WHAT THE FUCK? What in me could have allowed that three-person mosh pit to happen? Was I that fucked up? Yes, yes, I was. I had walked into it not once, but twice, one right after the other, not having the time or space to analyze the first experience before the second one slammed into me. In both, I had seen something shiny and grabbed it. And not just grabbed it, put it in my mouth. It wanted me and that was enough. But not me, oh no—it wanted anyone that could taste and marvel and listen; it needed an audience, and I was that audience because my own severely damaged sense of self was so hungry for those tiny moments of approval and so used having to hide myself in order to make them happen that I didn’t realize how stingy they were. I was my little dog standing at the counter on her hind legs for minutes at a time waiting for a crumb to drop. It took a long time to figure that out.
Years after Jave 2 and I parted, I’d still experience a full-body shudder when his memory flitted across my brain. I wasn’t shuddering about Jave 2; I was shuddering about the person who wanted to marry Jave 2. And because I knew there was always another Jave 2 sitting in some apartment that had been converted into a five-hundred square foot controlled substance, I steered clear from all men. It wasn’t Jave 2 I was worried about, it was me.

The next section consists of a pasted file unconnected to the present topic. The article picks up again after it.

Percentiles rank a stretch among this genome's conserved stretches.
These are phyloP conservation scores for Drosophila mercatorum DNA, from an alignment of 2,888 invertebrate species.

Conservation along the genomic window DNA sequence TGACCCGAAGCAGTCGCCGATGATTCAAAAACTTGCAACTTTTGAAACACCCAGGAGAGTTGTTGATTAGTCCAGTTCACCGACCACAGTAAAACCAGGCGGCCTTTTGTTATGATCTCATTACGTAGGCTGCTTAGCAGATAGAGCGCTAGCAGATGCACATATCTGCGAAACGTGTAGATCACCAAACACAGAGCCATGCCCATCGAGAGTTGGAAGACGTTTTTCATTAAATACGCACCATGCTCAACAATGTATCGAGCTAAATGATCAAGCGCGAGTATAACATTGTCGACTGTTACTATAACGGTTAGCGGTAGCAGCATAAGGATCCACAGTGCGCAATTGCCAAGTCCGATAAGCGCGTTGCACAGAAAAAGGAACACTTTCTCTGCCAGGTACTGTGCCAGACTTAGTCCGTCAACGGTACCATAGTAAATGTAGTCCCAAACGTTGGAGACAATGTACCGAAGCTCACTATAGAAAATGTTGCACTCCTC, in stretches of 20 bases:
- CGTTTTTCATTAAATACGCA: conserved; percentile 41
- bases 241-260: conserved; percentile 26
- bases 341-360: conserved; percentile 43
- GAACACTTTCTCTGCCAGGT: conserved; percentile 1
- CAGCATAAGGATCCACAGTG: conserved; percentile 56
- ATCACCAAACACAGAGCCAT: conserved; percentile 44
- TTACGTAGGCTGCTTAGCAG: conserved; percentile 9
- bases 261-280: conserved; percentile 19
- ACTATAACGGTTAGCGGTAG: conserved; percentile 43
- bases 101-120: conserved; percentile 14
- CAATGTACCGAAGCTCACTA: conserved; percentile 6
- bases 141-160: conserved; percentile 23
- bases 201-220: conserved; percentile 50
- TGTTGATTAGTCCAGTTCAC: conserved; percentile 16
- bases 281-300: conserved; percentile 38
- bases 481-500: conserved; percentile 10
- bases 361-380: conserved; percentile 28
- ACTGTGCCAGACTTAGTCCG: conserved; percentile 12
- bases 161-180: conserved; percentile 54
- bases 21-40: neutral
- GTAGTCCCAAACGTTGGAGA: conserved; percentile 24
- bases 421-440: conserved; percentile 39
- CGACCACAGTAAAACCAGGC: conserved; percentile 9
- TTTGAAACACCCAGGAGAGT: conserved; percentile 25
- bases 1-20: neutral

I started watching. I was studying—like they were primates and I Jane Goodall—women not tied to the “Javes” of the world. Absorbing all I could through my poorly wired brain, hoping that the information would make its way deep into my being where I could actually feel love and where I could sense, just like that restaurant manager, when the right person was walking toward me. The idea of love—what was it exactly? Some people know it inherently. Others don’t, and wrack up a lot of credit card debt to replicate it.I’m still figuring that out.
In recent years, I’ve met a few Javes, but find myself so uninterested it’s not even about steeling myself against them so much as walking calmly away. And now, when I think about Jave, I shudder less and laugh more. And so does my little dog. In heaven.